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Glasgow Herald, UK, 5 October 1981
Youth flies to Isle of Man for birching appeal
By Charles Gillies
HUGH O'Callaghan, the 16-year-old youth from Glasgow who was sentenced to four strokes of the birch on the Isle of Man during the summer after he allegedly attacked a youth with a tumbler on the Ardrossan-Isle of Man ferry, yesterday flew back to the island where his appeal against the sentence will be heard today.
The appeal has wide implications because the European Court of Human Rights outlawed birching on the island in 1978 and declared it a "degrading practice."
However, Isle of Man magistrate Mr Allan Wilcocks decided after the incident on the ferry to sentence O'Callaghan to four strokes of the birch.
The appeal will be heard at Castletown by the island's First Deemster -- equivalent to a High Court Judge in Scotland -- and his fellow appeal Judge, Mr Benet Hytner, Q.C.
A pro-birching petition on the Isle of Man has been signed by 31,000 of the island's population of 61,000. If the appeal fails it could become the subject of another appeal to the Privy Council.
Perhaps more important is that the issue could become a prime factor in the island's general election, which will take place in November.
The outcome could also influence the island's relationship with Britain and the EEC. Feeling on the island is running high because of the forthcoming general election.
Glasgow Herald, UK, 6 October 1981
'Birch me' youth to be sentenced today
By Charles Gillies
HUGH O'CALLAGHAN, the 16-year-old Glasgow boy, who yesterday abandoned his appeal against being sentenced to four strokes of the birch on the Isle of Man, will hear the court's decision this afternoon.
Last night he was in a Douglas prison. In July O'Callaghan was sentenced to the birch by Justice of the Peace Allan Wilcocks after admitting malicious assault by hitting an 18-year-old youth, Jim Gilmour, in the face with a glass.
Yesterday, at a special court in Castletown, his appeal was due to be heard. However when the court heard the appeal was being abandoned it said this should not be done without a hearing and it summoned the boy's counsel, Mr James Quinn, to appear.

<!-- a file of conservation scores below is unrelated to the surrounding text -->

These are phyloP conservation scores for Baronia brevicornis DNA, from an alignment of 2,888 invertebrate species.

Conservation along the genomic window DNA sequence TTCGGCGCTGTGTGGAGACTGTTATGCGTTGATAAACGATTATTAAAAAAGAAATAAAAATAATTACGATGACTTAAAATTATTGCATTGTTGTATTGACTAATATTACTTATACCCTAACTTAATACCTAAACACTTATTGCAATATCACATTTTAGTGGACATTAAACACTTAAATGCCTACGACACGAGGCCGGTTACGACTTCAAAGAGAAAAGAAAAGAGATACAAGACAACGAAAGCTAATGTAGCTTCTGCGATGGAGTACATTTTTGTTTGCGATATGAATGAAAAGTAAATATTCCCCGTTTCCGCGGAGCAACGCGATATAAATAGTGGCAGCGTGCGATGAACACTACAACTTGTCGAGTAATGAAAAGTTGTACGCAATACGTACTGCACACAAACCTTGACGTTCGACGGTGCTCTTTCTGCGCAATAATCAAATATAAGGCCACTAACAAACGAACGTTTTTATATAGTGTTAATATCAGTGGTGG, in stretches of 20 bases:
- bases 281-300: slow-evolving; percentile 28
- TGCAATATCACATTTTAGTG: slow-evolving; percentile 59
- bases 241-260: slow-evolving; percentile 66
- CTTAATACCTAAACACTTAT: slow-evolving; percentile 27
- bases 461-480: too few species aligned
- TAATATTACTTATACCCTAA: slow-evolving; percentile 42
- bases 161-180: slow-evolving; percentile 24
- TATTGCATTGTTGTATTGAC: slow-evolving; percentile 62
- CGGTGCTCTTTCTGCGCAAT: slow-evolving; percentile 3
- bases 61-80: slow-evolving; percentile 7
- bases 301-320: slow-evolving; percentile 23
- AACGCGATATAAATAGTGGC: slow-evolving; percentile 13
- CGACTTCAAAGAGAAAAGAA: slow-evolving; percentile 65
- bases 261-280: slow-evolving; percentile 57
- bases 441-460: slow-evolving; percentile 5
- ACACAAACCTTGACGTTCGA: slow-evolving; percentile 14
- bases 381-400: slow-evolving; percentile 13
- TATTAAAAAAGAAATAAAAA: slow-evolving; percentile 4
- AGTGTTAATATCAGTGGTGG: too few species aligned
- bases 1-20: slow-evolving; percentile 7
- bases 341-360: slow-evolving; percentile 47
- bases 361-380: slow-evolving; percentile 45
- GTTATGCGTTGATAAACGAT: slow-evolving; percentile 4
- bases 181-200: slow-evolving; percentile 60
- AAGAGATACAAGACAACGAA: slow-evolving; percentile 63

The boy himself did not appear and for more than five hours legal arguments for and against birching were discussed before two Judges.
Mr Arthur Luft, the First Deemster, equivalent to a High Court Judge, was in charge of the case assisted by Mr Benet Hytner, QC, an English Judge who is heading the inquiry into the recent rioting in Moss Side, Manchester.
Legal arguments over the right to birch took up the whole day and at 7.30 p.m. the court was still sitting. Meanwhile, O'Callaghan was in prison in Douglas, almost 10 miles away.
Mr Hytner told O'Callaghan's counsel: "We have to look at the rules that apply in the Isle of Man where three days' notice are required to abandon an appeal in such cases as this."
After a lengthy legal argument on the rules governing an appeal the court was adjourned for two-and-a-half hours.
The youth's lawyer, Mr Quinn, told the court: "My client's intentions are firm. He wishes to be birched and get this over with."
Several hours of legal arguments, with case histories as far back as the 1890s being quoted, were heard by the two judges.
Mr Hytner said at one point: "I don't think it is for your client to decide whether it is right or wrong in principle for him to be birched. It will come as a great surprise to those who think birching is a degrading practice that your client would be prepared to be birched rather than receive one of the alternative forms of punishment open to this court."
He then outlined the punishments which the Appeal Court could enforce from an absolute discharge to a period in a borstal institution.
In court the Isle of Man Attorney General Mr William Cain claimed the sentence was inappropriate and wrong in principle as birching was degrading within the meaning of the Convention of Human Rights of the Council of Europe. This statement startled the large number of pro-birching supporters in the courtroom. Mr Cain said: "I ask the court to put birching in mothballs."
The Isle of Man has a general election next month in which birching will be a major issue. A petition conducted recently has 31,000 signatures in favour of birching as a deterrent to the rising crime rate. The island's population is 61,000.